“It is true that in a technocratic society all human relationships are reduced to the level of things, and general apathy is spreading on an epidemic scale. It is true that in a world of high consumption, nothing is so humanizing as love, and a conscious interest in the life of others, particularly in the life of the oppressed.
“Love leaves us open to wounding and disappointment. It makes us ready to suffer. It leads us out of isolation and into a fellowship with others, with people different from ourselves, and this fellowship is always associated with suffering.
“It [love] changes the world, in so far as it overcomes the death urge which turns everything into a possession or an instrument of power.
“It is right to follow Jesus at the present time in the specific activities of love, suffering, and revolt…His suffering contains more than merely the necessary suffering of love which becomes a reality in following him, the ability of love to be wounded and disappointed. When the pains of love are accepted, they deepen love.“
- Jurgen Moltmann
From Alan Hirsch and Michael Frost (The Faith of Leap)
“To love is to suffer…and that’s probably why we generally don’t do it well. Unwillingness to venture, plus a desire to be safe, holds us back from love. To be sure, most of us do have a vision of what makes a good life, and as believers we know that it involves growing in the love of God. What we seem to lack, however, is the will to attain to this good life of love. Most of us prefer to skip over the pain and the discipline, to find some easy, off-the-shelf ways to sainthood. Christian self-help spiritualities are a classic dodge of the real issues and manifestly do not produce maturity. We do well to be reminded of the cost of shortcuts in Carl Jung’s penetrating statement, ‘Neurosis is always a substitute for legitimate suffering.’”
I’m 30 and I still quote from dumb and dumber quite often. But I work with a population that was not even in grade school when this movie was in theaters!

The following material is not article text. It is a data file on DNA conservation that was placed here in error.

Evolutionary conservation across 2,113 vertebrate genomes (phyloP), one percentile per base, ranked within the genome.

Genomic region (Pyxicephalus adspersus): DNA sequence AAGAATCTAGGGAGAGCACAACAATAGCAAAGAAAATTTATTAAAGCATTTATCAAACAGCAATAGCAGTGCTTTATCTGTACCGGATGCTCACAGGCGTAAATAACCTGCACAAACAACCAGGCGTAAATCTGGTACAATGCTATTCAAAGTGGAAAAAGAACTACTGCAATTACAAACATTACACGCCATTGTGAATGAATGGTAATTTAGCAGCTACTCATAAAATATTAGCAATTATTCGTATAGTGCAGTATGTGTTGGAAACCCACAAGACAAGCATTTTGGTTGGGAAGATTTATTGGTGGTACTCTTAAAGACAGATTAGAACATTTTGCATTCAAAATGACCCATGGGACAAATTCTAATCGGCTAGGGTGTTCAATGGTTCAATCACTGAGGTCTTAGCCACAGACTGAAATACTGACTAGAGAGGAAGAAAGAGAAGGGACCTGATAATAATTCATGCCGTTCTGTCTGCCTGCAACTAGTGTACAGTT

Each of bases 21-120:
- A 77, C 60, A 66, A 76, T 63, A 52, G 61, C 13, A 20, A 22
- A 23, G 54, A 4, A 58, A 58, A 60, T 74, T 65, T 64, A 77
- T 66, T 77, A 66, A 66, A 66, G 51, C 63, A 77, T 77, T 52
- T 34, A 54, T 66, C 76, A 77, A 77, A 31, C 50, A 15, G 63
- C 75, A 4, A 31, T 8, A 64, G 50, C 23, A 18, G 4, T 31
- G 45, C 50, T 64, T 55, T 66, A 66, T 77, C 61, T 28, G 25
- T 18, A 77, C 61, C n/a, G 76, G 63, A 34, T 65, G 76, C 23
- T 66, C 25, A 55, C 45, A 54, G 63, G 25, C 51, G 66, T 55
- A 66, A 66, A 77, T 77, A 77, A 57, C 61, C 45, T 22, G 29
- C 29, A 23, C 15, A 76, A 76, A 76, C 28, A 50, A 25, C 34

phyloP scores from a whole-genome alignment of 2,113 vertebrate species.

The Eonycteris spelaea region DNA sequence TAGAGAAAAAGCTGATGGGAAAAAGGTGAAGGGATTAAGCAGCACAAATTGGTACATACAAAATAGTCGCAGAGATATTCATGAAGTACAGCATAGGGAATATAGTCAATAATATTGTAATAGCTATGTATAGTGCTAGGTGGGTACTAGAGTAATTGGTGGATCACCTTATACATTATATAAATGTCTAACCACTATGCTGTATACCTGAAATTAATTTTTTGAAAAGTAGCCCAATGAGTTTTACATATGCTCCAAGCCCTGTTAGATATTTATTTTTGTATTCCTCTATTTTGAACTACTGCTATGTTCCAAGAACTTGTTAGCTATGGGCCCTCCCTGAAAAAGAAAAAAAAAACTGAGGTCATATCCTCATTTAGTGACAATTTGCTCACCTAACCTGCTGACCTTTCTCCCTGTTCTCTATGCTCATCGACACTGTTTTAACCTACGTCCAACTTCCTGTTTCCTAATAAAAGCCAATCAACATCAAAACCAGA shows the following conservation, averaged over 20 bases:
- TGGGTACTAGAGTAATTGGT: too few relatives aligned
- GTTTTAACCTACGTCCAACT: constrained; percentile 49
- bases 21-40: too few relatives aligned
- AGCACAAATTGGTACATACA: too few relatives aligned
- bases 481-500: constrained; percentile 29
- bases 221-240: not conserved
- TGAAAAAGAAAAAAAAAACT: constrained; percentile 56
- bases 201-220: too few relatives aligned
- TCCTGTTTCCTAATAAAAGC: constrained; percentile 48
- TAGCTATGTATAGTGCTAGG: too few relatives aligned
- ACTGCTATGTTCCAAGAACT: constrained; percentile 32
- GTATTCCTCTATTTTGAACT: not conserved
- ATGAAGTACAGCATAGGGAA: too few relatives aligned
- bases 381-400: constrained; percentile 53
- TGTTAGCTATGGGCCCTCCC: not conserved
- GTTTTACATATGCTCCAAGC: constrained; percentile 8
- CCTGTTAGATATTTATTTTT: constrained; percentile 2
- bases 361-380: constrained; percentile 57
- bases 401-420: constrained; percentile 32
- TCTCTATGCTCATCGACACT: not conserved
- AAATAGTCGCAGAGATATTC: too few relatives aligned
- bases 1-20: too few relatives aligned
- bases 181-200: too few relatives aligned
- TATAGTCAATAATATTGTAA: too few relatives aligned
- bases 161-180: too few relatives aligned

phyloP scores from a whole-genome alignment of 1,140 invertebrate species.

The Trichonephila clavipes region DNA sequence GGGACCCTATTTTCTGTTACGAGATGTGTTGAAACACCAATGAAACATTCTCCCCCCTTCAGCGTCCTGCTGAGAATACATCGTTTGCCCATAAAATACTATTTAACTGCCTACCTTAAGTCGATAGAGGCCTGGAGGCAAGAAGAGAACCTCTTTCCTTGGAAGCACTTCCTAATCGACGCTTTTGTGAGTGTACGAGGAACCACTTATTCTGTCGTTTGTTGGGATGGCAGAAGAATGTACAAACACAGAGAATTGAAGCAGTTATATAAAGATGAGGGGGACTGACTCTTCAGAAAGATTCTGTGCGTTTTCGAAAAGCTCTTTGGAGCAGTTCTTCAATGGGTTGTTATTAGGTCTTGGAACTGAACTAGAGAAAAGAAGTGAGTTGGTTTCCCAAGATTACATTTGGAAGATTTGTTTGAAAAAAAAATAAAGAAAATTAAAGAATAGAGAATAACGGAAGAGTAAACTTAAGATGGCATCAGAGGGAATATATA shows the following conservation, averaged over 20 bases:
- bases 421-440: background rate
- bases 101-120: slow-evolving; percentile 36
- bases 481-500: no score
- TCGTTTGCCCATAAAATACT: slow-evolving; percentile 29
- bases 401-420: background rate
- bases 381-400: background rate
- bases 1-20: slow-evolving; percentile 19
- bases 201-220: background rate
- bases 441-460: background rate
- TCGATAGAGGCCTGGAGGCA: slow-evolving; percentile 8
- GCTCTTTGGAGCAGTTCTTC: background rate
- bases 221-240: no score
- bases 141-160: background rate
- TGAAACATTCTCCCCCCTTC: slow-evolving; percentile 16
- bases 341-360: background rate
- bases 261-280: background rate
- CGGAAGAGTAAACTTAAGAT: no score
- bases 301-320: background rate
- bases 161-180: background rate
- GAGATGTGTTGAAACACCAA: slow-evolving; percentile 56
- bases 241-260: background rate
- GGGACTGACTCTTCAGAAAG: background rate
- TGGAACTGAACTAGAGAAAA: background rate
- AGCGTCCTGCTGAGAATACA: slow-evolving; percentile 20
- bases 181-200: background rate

They say you are most effective, in ministry, with those ten-years older and younger than you. I think about that from time to time, especially when kids are talking about some youtube video, or a new gadget that I have never heard of and for sure will not know how to use.
I also grow weary with some of the drama that comes with the territory. Whether you take bio 102a or 103b, or whether or not so and so dropped you as a facebook friend, is not always the most interesting conversation for me. However, at one point, I was that student, consumed by what I was supposed to be doing with my life and all emo-ed out with girl problems and the weight of the world.
I find myself wanting to tell students all the time: “It’s ok, this is the easy part, enjoy it, everything is going to be fine.” That’s me at 30: Mr. Cliche.
But I don’t want to be mr. cliché. I find myself circling back to the wise words of Henri Nouwen. In his excellent book, In the Name of Jesus, Nouwen tackles some of the common temptations of leaders. One of them is the temptation to be relevant.
“The leaders of the future will be those who dare to claim their irrelevance in the contemporary world as a divine vocation that allows them to enter into a deep solidarity with the anguish underlying all the glitter of success, and to bring the light of Jesus there.”
I love the line “the anguish underlying all the glitter of success,” because that describes the condition of the modern college student so well. Nouwen prescribes contemplative prayer as the antidote to the temptation of relevance. It is in listening to “the voice of love” again and again and that we find the answers to the issues of the day, to the underlying anguish, to the pain.
The best thing about getting old, at least so far, is that you realize that what you have offer the next generation is not coolness (you will never out cool them), is not stuff, is not even life lessons, but hopefully love. Nothing that I do or create or think up will be as cool as what they can find on tv but who will love them well?
As I get older that’s the question that keeps me up at night.
Continuing the theme from yesterday:
“Grief is not a disorder, a disease or a sign of weakness. It is an emotional, physical and spiritual necessity, the price you pay for love.”- Earl Grollman Living When a Love One Has Died
- Big League Stew is a doing a “10 Best Things About” being a fan of each of the 30 MLB clubs. Here’s the 10 Best Things About Being a Giants Fan. Pretty right on, especially 2, 3, 5, 6 and 10.
- Sarah’s brilliant post on giving and receiving love.
- Great story from Stephen Lutz on a simple ways to be missional.
- EmergingMummy on community, lent, and forgiveness.
- A case study in twisted priorities.